Montana Supreme Court Blocks Judge's Bid to Resentence Teacher in Rape Case

Judge comes under attack for giving a 30-day sentence to teacher who raped teen.

ByABC News
September 6, 2013, 4:08 PM

Sept. 6, 2013— -- Montana's Supreme Court blocked a judge today from resentencing a former teacher who was given a 30-day sentence for raping a 14-year-old girl who later committed suicide.

The ruling, which was supported by four of the court's seven justices, was handed down today one hour before a hearing was scheduled to void the 31-day prison sentence given to Stacey Rambold.

"We conclude that the stated intent of the District Court to alter the initially imposed oral sentence in today's scheduled hearing is unlawful," the State Supreme Court's ruling said. "We take no position on the legality of the imposed sentence, and will address the parties' arguments in that regard on appeal."

Last week, Rambold, 54, a former teacher at Billings Senior High School, was sentenced to 15 years in prison with all but 31 days suspended and received credit for one day served.

Rambold was charged in October 2008 with three counts of sexual intercourse without consent after he was accused of having a sexual relationship with Cherice Moralez, who was 14 at the time, according to court documents.

She committed suicide in February 2010 while the case was still pending.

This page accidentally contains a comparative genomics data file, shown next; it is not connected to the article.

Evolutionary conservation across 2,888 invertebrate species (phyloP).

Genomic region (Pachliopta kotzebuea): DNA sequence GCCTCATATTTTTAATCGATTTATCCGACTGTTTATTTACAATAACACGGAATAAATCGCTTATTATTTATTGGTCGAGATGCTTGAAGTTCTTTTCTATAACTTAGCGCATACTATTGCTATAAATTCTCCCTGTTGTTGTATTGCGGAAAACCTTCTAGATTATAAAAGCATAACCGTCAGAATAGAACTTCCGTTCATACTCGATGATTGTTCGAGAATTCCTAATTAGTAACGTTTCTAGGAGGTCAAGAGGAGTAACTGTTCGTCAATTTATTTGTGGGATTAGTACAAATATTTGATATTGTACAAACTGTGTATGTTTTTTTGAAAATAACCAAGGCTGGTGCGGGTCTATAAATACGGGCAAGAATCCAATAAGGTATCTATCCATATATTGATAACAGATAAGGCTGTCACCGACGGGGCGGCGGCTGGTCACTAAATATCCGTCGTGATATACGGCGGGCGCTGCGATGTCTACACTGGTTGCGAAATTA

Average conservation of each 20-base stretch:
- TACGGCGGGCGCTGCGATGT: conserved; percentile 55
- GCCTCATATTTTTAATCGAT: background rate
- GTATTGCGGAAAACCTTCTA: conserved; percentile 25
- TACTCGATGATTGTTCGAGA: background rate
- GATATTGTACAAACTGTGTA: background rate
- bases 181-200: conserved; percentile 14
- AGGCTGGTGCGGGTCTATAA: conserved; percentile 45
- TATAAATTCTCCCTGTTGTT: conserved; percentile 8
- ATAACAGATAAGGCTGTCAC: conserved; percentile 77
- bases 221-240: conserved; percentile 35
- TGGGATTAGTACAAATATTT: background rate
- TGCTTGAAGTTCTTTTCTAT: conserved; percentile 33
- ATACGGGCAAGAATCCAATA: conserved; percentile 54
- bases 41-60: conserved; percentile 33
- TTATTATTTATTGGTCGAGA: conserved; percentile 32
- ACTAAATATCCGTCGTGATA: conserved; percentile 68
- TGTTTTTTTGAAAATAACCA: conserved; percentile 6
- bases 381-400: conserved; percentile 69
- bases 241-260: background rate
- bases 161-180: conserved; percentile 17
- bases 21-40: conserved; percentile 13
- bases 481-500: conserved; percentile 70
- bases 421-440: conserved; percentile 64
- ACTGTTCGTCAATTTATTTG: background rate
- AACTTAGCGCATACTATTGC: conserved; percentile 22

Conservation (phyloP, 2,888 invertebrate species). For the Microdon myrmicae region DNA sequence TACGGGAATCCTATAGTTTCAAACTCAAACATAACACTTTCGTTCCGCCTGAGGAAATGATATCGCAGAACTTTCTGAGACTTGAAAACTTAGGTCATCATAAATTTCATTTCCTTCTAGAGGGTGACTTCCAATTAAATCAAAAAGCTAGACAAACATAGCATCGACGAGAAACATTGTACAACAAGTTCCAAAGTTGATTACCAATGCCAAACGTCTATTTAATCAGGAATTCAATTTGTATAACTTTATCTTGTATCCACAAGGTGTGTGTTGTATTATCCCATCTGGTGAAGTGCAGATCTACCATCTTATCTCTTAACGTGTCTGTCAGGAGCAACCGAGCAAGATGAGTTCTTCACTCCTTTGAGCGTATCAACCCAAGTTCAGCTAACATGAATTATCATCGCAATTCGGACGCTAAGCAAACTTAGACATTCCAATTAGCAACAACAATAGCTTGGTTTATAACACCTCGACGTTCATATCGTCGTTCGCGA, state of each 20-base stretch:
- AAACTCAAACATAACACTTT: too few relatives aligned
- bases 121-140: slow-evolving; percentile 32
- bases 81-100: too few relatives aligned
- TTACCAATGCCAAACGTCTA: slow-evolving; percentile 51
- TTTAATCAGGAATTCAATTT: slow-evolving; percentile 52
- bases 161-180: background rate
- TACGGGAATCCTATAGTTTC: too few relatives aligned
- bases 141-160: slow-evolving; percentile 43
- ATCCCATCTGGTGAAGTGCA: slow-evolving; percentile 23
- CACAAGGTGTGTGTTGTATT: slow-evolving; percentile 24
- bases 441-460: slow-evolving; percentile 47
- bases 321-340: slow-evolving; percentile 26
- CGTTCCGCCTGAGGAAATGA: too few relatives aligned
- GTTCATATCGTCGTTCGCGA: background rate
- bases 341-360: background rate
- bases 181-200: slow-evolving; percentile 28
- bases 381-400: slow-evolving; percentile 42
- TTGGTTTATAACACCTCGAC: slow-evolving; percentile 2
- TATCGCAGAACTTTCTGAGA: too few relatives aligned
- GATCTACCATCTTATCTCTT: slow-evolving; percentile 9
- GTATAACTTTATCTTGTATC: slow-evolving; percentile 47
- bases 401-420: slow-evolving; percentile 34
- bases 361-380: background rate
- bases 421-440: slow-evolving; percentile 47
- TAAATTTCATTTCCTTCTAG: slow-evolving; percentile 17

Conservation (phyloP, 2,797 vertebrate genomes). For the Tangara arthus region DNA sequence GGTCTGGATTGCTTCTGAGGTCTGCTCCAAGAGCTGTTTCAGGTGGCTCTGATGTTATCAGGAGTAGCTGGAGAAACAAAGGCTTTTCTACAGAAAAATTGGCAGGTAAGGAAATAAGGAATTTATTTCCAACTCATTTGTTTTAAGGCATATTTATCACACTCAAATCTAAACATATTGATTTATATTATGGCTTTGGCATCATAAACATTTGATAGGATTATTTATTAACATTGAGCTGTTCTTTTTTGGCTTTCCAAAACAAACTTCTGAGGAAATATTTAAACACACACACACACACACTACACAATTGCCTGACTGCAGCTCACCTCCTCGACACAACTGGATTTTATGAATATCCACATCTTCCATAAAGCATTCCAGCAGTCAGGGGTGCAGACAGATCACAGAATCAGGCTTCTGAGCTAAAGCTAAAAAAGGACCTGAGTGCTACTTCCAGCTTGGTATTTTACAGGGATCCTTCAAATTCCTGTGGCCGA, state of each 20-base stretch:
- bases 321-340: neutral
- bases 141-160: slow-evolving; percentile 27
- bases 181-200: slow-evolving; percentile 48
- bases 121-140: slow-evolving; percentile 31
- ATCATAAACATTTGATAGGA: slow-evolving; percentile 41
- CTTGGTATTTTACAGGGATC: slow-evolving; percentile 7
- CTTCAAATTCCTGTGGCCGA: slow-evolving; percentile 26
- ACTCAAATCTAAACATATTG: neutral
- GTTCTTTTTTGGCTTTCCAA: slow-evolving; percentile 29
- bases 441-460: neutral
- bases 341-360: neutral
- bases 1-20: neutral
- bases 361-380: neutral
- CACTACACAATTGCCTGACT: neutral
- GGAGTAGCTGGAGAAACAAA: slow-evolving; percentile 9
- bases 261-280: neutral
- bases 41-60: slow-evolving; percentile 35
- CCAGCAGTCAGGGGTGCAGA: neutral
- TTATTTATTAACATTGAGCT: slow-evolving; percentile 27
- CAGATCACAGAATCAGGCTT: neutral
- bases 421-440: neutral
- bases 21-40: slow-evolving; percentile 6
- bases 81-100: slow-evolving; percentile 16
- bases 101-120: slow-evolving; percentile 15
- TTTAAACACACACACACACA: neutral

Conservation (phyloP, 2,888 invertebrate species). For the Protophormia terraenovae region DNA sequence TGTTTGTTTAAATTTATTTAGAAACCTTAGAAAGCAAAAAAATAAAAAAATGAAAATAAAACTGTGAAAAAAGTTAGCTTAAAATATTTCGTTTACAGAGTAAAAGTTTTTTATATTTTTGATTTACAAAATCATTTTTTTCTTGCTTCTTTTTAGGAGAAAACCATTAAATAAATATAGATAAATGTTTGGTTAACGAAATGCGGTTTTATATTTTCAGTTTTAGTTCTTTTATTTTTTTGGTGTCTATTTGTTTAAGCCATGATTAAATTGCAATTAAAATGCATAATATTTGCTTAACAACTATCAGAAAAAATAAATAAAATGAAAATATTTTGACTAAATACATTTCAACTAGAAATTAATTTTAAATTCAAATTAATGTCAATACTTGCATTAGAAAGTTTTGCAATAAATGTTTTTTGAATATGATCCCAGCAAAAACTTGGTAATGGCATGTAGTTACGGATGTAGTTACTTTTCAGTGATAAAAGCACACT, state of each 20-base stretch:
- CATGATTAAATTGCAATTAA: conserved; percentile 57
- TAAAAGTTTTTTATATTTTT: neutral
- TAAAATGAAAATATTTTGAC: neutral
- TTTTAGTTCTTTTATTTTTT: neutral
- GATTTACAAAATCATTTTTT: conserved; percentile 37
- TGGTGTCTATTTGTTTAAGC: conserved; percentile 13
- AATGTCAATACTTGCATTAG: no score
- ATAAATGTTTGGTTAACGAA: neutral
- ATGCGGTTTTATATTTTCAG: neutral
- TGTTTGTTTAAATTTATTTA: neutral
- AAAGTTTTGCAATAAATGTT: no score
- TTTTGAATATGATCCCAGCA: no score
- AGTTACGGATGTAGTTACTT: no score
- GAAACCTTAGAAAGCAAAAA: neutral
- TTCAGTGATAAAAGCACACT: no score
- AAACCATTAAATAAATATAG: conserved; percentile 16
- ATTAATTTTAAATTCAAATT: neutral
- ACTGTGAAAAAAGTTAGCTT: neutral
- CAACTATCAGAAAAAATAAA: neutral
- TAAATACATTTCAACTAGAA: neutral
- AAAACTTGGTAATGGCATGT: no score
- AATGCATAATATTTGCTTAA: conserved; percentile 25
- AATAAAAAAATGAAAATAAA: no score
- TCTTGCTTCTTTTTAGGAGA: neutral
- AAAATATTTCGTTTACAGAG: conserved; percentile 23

District Judge G. Todd Baugh, who imposed the sentence, became the subject of backlash after he said in court that the victim was "older than her chronological age" and had "as much control of the situation" as the teacher, according to the Billings Gazette.

He later said that he regretted his comments.

"I don't know what I was thinking or trying to say," Baugh later told the Billings Gazette. "It was just stupid and wrong."

Baugh initially stood by the sentence, but then scheduled the hearing today to determine whether it should be increased by two years.

Attorneys for the state said the sentence was illegal, but that holding the hearing today would "cause gross injustice to an orderly appeal."

Rambold entered a three-year deferred prosecution agreement in July 2010. The deal said that the charges would be dismissed if Rambold completed a sex offender treatment program, did not have contact with children and met other conditions, according to The Associated Press.

He agreed to the deal and admitted to one rape charge.

The case resurfaced in December 2012 when prosecutors learned that Rambold had been terminated from the sex offender program and had unsupervised visits with minors, who were family members, according to the AP.

Rambold's defense attorney said that Rambold had continued his treatment in a different program and was found low risk to reoffend after an evaluation, the AP reported.

"I think what people are seeing is a sentence for rape of 30 days. Obviously, on the face of it, if you look at it that way, it's crazy," Baugh told the Billings Gazette. "No wonder people are upset. I'd be upset, too, if that happened."

The judge said that the reasons for Rambold's termination from the sex offender program were not serious enough to warrant the lengthy prison sentence the prosecution was seeking.

The case resulted in a $91,000 wrongful death settlement between the school district and Moralez's family, and Rambold reached a confidential settlement with the family, according to the AP.